Today we made our way to the top of the mountain to check out Vlore’s castle. This was the worst-kept castle we had come across yet; you could tell it was being left to rot. It was sad to see all this heritage and history slowly crumble away and sink into the ground, and it wasn’t the first historic site I had been to where this was apparent. There was a ton of animal shit everywhere, which appeared to belong to goats, well that’s what it tasted like. This shit attracted flies, lots of them. I was wearing a green top which was a rubbish choice because it meant I looked like grass. I also hadn’t washed, so probably smelt like the shit on the floor, so was a beacon for flies. I can only imagine the disaster in store for any unsuspecting picnickers. Carnage.

On our way back down the mountain Ednora found a kid and picked it up (a baby goat, not a random child). It then proceeded to follow us into the hotel where we had a coffee (that’s right another coffee for breakfast) seeming to think Ednora’s teat was there for suckling. How wrong this kid had got it.

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Back down into Vlore we visited a museum which was a house where the country’s declaration of independence was signed. The little Albanian lady (again) gave us a guided tour of each room and gave us information from the pics and letters and maps on the wall. She was pretty excited there was an English person there. A few interesting things came out of the experience, which we paid around 80p for:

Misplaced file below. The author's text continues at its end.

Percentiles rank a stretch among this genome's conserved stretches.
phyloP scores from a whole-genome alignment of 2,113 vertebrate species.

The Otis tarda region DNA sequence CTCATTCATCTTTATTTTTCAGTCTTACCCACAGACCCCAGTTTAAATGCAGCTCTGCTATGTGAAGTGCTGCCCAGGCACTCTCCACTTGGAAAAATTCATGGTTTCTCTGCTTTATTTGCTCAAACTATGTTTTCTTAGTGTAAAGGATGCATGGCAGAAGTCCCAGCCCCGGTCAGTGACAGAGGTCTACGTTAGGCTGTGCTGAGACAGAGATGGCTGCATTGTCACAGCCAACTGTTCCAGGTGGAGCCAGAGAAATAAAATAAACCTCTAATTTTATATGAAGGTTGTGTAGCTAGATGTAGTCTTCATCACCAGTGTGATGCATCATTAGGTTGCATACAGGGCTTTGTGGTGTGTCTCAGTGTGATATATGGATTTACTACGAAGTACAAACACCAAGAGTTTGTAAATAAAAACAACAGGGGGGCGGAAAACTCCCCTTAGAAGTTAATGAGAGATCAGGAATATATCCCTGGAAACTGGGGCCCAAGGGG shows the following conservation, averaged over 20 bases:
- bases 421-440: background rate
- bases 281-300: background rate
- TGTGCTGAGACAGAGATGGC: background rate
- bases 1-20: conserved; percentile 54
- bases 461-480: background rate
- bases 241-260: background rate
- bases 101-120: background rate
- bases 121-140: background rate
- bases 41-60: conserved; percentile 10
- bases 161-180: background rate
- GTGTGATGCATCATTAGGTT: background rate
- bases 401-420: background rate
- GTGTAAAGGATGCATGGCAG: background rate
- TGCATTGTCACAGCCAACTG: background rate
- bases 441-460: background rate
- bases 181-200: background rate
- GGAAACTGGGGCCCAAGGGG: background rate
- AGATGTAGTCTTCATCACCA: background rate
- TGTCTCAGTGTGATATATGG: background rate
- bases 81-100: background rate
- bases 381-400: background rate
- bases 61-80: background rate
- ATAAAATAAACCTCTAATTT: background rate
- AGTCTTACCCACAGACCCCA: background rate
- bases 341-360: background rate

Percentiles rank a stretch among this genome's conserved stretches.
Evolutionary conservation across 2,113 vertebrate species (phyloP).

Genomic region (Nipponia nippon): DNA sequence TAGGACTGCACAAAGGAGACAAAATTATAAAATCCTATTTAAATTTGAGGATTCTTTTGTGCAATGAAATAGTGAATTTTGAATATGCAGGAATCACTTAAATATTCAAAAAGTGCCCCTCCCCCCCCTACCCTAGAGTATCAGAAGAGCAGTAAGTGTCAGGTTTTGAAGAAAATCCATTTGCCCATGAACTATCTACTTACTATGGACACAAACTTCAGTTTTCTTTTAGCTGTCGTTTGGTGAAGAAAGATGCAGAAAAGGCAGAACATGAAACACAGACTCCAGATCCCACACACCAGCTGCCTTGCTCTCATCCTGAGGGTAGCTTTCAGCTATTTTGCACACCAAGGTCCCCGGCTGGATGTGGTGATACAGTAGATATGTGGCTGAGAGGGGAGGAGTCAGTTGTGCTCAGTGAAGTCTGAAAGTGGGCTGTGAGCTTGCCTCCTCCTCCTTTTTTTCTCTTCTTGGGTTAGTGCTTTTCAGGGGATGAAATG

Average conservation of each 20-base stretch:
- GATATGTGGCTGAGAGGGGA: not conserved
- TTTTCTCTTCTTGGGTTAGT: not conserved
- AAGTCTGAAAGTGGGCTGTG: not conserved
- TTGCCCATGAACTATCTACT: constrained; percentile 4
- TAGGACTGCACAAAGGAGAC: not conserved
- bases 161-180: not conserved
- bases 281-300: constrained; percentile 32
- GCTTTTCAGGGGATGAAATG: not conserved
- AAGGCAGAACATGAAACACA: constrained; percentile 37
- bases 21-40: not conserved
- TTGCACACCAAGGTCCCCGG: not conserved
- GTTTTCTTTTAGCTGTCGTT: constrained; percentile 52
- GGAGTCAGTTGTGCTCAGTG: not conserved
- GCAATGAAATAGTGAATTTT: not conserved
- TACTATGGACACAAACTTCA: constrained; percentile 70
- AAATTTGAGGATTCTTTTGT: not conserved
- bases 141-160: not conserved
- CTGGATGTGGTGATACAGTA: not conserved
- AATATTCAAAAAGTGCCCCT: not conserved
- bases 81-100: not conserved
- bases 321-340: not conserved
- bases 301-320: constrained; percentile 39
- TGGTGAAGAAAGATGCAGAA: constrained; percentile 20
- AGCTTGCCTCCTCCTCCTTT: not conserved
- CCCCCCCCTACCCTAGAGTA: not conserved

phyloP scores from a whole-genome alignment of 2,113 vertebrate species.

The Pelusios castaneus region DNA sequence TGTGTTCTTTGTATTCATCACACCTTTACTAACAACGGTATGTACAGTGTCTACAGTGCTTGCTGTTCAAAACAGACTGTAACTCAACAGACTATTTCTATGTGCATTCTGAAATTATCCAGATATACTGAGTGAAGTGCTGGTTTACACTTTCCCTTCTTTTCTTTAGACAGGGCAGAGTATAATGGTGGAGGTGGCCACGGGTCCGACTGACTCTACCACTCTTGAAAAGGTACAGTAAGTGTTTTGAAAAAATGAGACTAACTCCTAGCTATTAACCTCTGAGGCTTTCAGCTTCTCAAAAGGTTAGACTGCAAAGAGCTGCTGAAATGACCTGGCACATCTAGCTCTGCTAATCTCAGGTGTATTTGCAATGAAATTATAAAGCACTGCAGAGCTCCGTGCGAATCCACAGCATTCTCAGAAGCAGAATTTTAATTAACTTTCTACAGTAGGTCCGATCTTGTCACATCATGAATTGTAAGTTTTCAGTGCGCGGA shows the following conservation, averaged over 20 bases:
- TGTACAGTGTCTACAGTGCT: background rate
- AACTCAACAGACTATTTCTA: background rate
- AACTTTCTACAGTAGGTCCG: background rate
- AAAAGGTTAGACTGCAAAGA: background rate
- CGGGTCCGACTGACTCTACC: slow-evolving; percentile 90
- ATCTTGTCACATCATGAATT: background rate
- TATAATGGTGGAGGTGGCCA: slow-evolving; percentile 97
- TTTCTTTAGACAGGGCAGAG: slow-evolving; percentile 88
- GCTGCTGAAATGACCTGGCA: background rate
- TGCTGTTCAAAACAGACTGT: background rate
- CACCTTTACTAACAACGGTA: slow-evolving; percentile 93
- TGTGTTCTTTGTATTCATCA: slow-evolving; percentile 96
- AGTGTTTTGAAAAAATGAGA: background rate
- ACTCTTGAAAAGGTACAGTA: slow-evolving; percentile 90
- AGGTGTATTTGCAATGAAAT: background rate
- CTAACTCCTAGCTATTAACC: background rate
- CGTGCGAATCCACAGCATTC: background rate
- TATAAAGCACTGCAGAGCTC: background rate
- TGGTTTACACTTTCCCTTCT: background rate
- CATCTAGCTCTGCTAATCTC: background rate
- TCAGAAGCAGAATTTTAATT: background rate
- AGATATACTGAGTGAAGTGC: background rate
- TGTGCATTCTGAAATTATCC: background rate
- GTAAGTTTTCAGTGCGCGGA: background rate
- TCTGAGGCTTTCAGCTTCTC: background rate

• The borders of Albania were more or less decided by the UK Prime Minister at the time putting his gun on a map and drawing around it.

  • The Albanian flag was designed by a woman

  • The first flag of independence was raised in Vlore

  • She made sure to tell us how much of a bastard Serbia is. Due to their strained relations, I could imagine that at exactly the same time, somewhere significant in Serbia, there was a tall, sunburned skinny English guy in a little museum being told, in Serbian, how much of a bastard Albania is.

Then to the beach! We further depleted my skin’s defence mechanism from the sun, and then Ednora and I ate gnocchi and vegetable soup. Above us were those fans which also spray water into the air. The last time (and only time, I think) I saw those was back in London Zoo, in the tropical zone. That is all.

Later that night we found a restaurant with incredible views of the sunset. It was a traditional Greek/Albanian restaurant which sat at the bottom of a mountain. It seemed quite new, much like a lot of the hotels and other restaurants in Albania – a sign that it was developing at a rapid pace. We had BBQ feta, mixed salad to share, free range chicken on a bed of rice, and lamb and potatoes which was all too much for us to finish. And after polishing off a couple of bottles of wine we paid £8 each for the privilege.

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